Dear Mr. Haley,
I think you are a great journalist and Wednesday Journal is a better paper than the Tribune. My husband and I canceled our subscription to the Tribune after 30 years, however, because of the paper’s editorial policy on the pensions for state workers – especially those greedy, overpaid, underworked scapegoats de jour, teachers. The criticism of teachers and lament over the unfunded pension “promises” in your editorial [One school district – not ours – ends invisible ‘step’ pay hikes, Dan Haley, Aug. 11] were unwarranted and misplaced. Teachers and their unions are not responsible for the disastrous condition of the Illinois public pensions. You can place the blame squarely on the state and you, the taxpayer.
The public retirement plans have accrued a huge deficit because, for over 30 years, the state has illegally failed to fully fund the pensions, while teachers have faithfully continued to contribute 7 to 8.5 percent of their salaries for entire careers. Members of TRS (the pension plan for elementary and high school teachers) and SURS (the pension plan for state university and college teachers) were not allowed to pay into Social Security. If teachers held supplementary jobs to support their families, where they paid into Social Security, they are unable to receive their full share of retirement benefits because, except in rare cases, their public pensions will be decreased by the amount they collect from Social Security.
You may wonder why you, the beleaguered taxpayer (as if teachers do not pay state taxes), are liable for the state’s raiding and underfunding of teacher pensions. You are responsible because, for the last 30 years, you were unwilling to raise the Illinois state income tax, or any other tax for that matter. You were able to avoid paying fair taxes because the state illegally plugged holes in its budgets and paid for programs by using the money that should have gone to pension funding. The state stole money from the teacher pensions to pay for programs, demanded by you the taxpayer, without asking you to contribute to the cost of the services you enjoyed. Who paid for those services? Teachers did, with money that was intended to fund their hard-earned pensions. How would you like it if the state garnished funds from your retirement plan to offset the cost of roads and other public services that you did not fund with your taxes? That kind of contract impairment, forbidden by the Illinois and federal constitution, would create a public outcry, but you seem to think it is fine to make teachers pay for public services enjoyed by all residents of the state.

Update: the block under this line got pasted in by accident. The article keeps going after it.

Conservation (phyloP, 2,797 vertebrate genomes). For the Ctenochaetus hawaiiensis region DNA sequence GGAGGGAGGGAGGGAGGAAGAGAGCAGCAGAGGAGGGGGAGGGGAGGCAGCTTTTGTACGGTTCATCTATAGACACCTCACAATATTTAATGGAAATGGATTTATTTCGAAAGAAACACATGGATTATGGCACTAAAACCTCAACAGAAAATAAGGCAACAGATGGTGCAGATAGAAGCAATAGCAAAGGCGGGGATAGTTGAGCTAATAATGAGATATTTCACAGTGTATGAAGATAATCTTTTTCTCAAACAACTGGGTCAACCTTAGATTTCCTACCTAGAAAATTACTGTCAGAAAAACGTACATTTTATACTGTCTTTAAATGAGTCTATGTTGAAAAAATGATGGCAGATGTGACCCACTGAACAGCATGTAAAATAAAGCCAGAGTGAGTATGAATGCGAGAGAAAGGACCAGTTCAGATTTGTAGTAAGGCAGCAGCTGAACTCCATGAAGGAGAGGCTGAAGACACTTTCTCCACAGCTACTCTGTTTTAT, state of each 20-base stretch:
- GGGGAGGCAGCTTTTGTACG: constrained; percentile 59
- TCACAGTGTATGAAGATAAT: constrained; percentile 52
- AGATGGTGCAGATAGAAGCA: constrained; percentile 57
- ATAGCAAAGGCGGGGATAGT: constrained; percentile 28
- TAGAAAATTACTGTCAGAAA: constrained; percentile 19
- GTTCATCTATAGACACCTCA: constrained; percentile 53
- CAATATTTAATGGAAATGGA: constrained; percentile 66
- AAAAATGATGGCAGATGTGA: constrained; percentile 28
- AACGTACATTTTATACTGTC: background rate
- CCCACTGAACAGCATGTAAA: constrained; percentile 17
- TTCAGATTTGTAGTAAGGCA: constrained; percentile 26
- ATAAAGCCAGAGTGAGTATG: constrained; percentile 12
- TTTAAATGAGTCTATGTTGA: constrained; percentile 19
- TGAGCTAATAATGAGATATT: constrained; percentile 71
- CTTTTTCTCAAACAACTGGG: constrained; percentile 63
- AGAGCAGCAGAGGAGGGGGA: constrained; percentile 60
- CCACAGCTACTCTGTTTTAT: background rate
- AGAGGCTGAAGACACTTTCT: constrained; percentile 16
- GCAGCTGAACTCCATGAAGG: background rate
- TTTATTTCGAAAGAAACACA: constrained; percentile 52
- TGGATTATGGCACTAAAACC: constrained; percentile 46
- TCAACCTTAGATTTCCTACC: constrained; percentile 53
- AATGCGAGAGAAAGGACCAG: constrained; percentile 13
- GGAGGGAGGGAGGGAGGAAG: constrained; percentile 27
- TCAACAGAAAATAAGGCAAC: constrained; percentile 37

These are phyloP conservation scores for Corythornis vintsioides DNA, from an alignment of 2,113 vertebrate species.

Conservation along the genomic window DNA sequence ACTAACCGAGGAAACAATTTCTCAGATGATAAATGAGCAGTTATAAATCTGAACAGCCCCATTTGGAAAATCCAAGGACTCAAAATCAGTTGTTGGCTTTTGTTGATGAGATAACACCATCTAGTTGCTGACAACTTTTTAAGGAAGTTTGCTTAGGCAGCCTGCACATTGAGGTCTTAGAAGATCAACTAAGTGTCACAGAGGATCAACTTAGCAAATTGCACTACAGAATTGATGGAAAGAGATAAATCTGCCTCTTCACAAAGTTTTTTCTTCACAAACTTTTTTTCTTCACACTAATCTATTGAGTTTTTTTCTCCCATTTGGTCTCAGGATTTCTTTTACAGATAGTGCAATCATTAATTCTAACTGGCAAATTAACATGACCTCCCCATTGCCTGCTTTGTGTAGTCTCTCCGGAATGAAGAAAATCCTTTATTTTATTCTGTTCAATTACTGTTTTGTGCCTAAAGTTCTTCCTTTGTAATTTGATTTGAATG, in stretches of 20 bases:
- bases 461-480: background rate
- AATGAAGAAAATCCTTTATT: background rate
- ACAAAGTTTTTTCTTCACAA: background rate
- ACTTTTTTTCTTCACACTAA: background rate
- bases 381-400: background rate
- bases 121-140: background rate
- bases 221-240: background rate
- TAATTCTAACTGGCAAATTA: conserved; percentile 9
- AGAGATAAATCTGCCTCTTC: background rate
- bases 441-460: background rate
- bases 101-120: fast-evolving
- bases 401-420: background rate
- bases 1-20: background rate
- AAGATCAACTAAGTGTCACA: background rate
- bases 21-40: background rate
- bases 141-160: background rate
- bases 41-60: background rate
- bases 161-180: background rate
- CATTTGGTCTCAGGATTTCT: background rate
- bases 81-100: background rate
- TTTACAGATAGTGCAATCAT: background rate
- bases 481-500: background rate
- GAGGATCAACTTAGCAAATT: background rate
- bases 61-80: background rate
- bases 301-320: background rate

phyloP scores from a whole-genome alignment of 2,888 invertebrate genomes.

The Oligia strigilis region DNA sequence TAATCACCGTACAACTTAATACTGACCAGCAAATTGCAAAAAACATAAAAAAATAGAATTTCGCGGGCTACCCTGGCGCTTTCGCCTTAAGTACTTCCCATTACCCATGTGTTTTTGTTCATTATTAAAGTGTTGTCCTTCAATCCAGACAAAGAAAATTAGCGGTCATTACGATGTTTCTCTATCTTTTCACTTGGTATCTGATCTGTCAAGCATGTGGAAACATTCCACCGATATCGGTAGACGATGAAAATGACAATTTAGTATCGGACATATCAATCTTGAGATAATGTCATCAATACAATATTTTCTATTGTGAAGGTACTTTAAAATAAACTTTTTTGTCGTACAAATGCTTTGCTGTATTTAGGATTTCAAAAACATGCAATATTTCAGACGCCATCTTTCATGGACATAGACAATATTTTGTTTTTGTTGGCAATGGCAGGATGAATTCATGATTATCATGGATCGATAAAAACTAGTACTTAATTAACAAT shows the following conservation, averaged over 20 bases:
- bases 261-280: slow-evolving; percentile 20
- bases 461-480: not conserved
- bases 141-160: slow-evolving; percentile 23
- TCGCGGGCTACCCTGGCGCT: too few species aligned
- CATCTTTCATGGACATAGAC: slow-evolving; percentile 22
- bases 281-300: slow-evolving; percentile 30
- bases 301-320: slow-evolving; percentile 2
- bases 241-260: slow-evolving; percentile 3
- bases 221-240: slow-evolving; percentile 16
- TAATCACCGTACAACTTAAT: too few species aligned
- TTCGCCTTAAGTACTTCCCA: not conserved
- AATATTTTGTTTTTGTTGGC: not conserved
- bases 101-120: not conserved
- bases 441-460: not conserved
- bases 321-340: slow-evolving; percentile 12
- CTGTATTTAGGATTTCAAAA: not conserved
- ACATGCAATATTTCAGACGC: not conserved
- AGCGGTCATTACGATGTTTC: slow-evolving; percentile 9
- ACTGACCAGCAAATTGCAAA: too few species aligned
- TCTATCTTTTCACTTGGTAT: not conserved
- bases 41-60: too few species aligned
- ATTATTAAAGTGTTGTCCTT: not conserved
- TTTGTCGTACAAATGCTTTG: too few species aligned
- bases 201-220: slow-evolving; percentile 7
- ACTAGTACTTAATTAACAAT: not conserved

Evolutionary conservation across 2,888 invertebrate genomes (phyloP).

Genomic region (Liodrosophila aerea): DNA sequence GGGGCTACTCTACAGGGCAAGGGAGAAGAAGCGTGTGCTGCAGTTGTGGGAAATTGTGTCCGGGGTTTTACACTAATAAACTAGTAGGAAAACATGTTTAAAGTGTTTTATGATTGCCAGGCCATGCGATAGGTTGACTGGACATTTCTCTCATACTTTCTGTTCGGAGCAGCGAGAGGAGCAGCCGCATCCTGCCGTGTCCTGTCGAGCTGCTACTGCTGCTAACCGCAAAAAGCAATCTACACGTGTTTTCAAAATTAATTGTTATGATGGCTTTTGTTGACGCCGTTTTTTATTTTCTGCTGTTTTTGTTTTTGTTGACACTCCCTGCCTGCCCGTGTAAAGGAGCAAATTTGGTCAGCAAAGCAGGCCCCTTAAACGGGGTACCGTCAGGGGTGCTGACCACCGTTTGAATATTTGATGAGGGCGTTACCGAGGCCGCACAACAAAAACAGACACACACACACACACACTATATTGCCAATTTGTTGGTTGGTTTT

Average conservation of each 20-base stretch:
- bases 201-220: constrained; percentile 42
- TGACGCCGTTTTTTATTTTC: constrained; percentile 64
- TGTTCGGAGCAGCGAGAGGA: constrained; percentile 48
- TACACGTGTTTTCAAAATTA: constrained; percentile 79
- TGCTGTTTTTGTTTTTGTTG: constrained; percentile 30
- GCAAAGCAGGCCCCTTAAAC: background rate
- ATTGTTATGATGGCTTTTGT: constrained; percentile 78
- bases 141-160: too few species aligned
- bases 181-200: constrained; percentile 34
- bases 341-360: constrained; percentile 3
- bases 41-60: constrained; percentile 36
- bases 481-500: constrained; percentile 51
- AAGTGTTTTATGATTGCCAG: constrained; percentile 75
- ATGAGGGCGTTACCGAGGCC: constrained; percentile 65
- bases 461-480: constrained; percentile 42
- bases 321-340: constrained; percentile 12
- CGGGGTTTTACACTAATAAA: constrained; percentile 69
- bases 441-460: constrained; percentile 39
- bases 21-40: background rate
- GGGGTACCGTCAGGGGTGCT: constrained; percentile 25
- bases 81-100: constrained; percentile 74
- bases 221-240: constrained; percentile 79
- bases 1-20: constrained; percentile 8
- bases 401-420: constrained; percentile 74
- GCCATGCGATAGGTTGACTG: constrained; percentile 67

Have you ever been a teacher, Mr. Haley? I was, for 10 years, before I graduated from law school in 1985. I have been a lawyer for 25 years, and I can tell you which job is more difficult: teaching. Teachers in this country have never been accorded the respect or status they deserve. To many Americans, teachers are nothing but the county’s babysitters for working parents. Workers in private industries routinely get annual raises, profit sharing or bonuses, which are the equivalent of the step increases to which you refer in your editorial. The contractual raises, granted by local school districts, do not generally increase teacher salaries across the board, in addition to their annual step raises. The raises granted by school districts typically increase the dollar amount paid at each step. You contend that teachers are paid for “breathing and standing upright,” a stinging indictment based completely on your own ill-informed opinion. I challenge you to teach for a day or two at OPRF, just “breathing and standing upright.” The experience would educate and enlighten you, and may eliminate your penchant to reach for the facile quip, rather than research your subject matter, which I thought journalists were supposed to do.
Goldman Sachs, AIG and a host of Wall Street profiteers plunged us into this recession, and as remuneration for their conduct, they paid themselves outlandish bonuses. Are these tycoons, who invented arcane ways to leverage American wealth and reap unsustainable profits, vilified for their conduct? Actually, most were financially rewarded for it. Teachers, on the other hand, who are entrusted with children’s welfare, are practically hung in effigy.
I am bitterly disappointed at your ill-considered criticism of teachers, and maybe our subscription to Wednesday Journal will have to go the way of our subscription to the Tribune. You owe teachers in this and other communities an apology. You also owe them some money.
– Rosemary Muller is a River Forest resident, former teacher for 10 years and lawyer for 25 years.